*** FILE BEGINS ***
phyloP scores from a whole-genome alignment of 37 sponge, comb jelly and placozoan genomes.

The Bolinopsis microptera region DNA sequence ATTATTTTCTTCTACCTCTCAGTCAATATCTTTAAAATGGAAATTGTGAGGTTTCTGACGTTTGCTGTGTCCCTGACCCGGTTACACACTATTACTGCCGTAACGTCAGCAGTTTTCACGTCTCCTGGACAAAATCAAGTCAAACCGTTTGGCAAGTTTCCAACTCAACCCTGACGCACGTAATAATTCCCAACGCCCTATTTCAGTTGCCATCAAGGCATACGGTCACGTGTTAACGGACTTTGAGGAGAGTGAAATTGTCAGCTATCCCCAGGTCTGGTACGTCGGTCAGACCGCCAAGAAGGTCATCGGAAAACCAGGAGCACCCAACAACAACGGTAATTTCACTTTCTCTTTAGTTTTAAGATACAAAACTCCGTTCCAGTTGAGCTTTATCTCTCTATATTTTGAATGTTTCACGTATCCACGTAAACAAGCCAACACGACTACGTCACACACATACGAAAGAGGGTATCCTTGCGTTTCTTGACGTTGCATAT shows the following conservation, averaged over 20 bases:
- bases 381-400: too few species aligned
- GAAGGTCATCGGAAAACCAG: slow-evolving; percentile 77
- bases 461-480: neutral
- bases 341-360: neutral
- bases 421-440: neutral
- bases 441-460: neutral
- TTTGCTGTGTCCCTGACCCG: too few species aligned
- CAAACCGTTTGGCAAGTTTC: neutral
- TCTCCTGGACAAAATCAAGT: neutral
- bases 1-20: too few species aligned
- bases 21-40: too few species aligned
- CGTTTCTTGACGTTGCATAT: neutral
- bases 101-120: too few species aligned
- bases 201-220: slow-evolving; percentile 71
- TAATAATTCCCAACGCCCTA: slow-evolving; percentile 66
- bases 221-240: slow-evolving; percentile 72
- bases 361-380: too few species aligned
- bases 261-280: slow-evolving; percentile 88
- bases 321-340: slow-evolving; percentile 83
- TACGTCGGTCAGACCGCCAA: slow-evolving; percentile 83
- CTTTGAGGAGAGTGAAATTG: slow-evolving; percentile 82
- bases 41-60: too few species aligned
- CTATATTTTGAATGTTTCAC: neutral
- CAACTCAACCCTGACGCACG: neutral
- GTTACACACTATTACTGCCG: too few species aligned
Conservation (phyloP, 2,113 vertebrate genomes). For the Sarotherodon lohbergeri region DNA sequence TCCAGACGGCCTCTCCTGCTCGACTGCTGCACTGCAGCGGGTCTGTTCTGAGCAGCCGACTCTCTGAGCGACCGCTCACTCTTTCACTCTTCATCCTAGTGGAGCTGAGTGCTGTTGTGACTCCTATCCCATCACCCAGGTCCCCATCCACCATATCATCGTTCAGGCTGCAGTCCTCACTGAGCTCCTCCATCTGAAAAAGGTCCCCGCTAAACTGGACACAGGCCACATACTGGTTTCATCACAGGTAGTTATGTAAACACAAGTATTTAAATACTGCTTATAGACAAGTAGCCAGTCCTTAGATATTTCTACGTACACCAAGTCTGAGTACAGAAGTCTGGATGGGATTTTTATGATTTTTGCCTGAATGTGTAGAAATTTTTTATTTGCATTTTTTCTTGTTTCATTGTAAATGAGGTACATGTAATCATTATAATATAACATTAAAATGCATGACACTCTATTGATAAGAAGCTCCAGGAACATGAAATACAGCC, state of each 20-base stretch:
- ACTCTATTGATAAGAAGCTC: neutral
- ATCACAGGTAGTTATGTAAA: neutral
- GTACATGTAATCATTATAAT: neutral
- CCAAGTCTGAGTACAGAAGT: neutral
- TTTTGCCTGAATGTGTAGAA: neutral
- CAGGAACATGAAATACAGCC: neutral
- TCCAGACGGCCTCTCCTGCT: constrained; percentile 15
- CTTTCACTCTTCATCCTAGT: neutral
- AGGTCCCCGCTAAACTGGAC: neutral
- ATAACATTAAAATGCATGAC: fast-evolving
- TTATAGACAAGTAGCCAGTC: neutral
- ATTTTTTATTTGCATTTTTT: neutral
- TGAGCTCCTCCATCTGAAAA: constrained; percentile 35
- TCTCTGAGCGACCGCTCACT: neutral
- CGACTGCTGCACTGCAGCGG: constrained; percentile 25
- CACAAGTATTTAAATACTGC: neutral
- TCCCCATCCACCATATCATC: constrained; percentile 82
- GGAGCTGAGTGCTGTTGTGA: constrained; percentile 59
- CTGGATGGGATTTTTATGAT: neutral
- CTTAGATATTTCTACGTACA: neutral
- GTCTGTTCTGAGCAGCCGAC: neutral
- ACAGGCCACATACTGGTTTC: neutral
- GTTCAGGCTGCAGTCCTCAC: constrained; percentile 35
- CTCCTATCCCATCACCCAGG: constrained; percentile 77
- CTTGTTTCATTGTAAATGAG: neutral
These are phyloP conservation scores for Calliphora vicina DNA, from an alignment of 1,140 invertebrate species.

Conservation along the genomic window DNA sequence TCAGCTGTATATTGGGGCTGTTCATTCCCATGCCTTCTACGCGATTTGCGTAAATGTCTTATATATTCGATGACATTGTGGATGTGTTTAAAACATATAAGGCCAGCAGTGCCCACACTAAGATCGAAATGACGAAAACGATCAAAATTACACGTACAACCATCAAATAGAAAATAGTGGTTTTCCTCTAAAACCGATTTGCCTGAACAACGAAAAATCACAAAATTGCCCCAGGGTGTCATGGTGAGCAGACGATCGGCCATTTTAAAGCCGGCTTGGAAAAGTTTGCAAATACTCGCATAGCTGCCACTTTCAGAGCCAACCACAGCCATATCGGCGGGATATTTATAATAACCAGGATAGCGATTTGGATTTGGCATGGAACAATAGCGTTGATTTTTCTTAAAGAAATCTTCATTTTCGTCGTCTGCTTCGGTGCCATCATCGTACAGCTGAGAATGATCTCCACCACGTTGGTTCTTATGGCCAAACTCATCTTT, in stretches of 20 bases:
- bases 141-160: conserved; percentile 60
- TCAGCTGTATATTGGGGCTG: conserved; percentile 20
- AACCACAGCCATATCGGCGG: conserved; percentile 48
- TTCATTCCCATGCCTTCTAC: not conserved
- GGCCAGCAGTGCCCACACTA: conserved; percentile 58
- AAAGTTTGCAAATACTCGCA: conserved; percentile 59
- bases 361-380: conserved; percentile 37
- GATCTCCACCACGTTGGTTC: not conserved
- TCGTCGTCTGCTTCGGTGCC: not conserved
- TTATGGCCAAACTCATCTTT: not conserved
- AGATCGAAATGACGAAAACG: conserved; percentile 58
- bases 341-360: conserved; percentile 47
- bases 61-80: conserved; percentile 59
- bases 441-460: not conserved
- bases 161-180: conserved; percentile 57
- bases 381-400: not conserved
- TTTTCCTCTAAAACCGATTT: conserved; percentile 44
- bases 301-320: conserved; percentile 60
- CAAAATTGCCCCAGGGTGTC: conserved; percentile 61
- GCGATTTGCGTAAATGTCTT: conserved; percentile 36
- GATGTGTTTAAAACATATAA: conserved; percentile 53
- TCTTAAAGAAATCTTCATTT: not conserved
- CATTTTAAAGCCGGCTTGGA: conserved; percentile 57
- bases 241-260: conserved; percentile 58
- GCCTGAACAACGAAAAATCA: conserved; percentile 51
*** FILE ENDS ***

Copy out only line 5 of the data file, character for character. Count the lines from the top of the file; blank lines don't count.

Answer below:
- bases 461-480: neutral